Automation: the big picture
There are examples of automation that have a more tangible, real-world relevance, however, and they give a sense of the potentially awe-inspiring degree to which automated technologies could shape our future.
It has been referred to in some quarters as Automation 2.0; the idea that the first phase of automation replaced certain jobs wholesale (e.g. mechanised/robotic production lines that eliminate the need for manual labour), and that we are now entering the software phase that will see humans working with their robotic underlings/colleagues in a harmonious synthesis of high-powered data crunching and organic emotional intelligence.
CCTV surveillance, for example, is enabling computers to rapidly comb hitherto unprecedented quantities of footage in search of ne’er-do-wells/people dressed a certain way.
A company called SeeQuestor has developed software that recognises the presence of people on video, can sense motion and allows users to filter individuals caught on camera by gender, whether they’re wearing hats or glasses, and the colour of their clothes.
It can’t recognise faces, so human input is still required to rifle through the thumbnail gallery of mug shots collated by the software. Nevertheless, it turns out that some of the plot mechanics on display in the Bourne franchise of films are less ridiculous than they have any right to be, and this parallel is a salient reminder that the technology has just as much potential to subvert security as it does to strengthen it.
At the earthier – and far more tangible – end of the spectrum is the increasing sophistication of automated farming. Drones are already used to aerially monitor crop health and soil conditions, while sensors in the ground measure water and nutrients in the soil and are able to initiate irrigation or fertiliser application where necessary.
Now, a team of Harper Adams University engineering staff have teamed up with farming technology firm Precision Decisions Ltd. for the Hands Free Hectare project, creating the world’s first field to be farmed without a human setting foot in it.
The team will use drones and automated tractors to grow and harvest a hectare of cereal crop, with the intention to plant in March and harvest in September. They’re currently in the process of testing a number of prototypes, and you can keep track of the team’s progress in real-time here.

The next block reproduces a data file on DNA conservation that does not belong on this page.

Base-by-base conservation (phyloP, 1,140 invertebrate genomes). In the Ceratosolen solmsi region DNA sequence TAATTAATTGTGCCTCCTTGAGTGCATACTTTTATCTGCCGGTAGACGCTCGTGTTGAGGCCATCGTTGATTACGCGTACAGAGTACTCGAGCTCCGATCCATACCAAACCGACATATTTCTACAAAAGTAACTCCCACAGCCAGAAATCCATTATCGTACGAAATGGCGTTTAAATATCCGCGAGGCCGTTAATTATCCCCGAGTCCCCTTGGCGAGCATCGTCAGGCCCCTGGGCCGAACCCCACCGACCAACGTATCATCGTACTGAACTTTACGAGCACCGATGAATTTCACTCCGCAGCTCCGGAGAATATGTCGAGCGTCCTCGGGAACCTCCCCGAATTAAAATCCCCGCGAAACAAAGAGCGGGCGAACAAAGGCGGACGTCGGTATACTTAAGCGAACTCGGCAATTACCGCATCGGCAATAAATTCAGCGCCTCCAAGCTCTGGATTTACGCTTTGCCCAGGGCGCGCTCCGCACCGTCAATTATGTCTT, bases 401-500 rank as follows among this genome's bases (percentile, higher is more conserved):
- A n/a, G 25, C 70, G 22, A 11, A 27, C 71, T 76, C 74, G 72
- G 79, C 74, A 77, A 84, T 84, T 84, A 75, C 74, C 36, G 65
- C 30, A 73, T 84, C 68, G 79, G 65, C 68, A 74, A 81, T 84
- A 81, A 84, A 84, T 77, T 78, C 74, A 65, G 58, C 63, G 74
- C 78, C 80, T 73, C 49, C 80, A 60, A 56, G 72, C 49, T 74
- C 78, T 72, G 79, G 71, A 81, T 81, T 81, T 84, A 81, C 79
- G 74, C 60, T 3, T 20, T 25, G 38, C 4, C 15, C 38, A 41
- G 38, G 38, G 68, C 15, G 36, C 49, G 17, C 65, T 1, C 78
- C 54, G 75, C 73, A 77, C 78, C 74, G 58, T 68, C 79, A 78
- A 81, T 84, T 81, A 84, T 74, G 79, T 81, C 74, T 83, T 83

— HandsFreeHectare (@FreeHectare) November 11, 2016
But even though the goal is to have no humans in the field, the idea at the core of the project is still for automation to aid workers rather than replace them. In the words of project member Kit Franklin, “it’s not about putting people out of jobs; instead changing the job they do. The tractor driver won’t be physically in the tractor driving up and down a field. Instead, they will be a fleet manager and agricultural analysts, looking after a number of farming robots and meticulously monitoring the development of their crops.”
Global claims are being staked in the advancement of a wide variety of automated farming. Norway has recently developed software-run salmon farming rigs; Japan has a completely autonomous vertical lettuce farm; French vintners are using drones to prune and measure the health of their vines. (More info on all of the above here).
These prospects seem not only like a relatively benign implementation of technology, but a necessary one too, given that the World Bank predicts we’ll need to be producing 50% more food in 2050 than we are now if we’re to sustain a projected population of 9 billion.
Again, it’s clear that automation has almost endless potential to simultaneously make our lives easier and more productive. It seems sensible to embrace it, particularly if we are to survive the ascension of our robot overlords during Automation 3.0, and the singularity that will be heralded by Automation 4.0.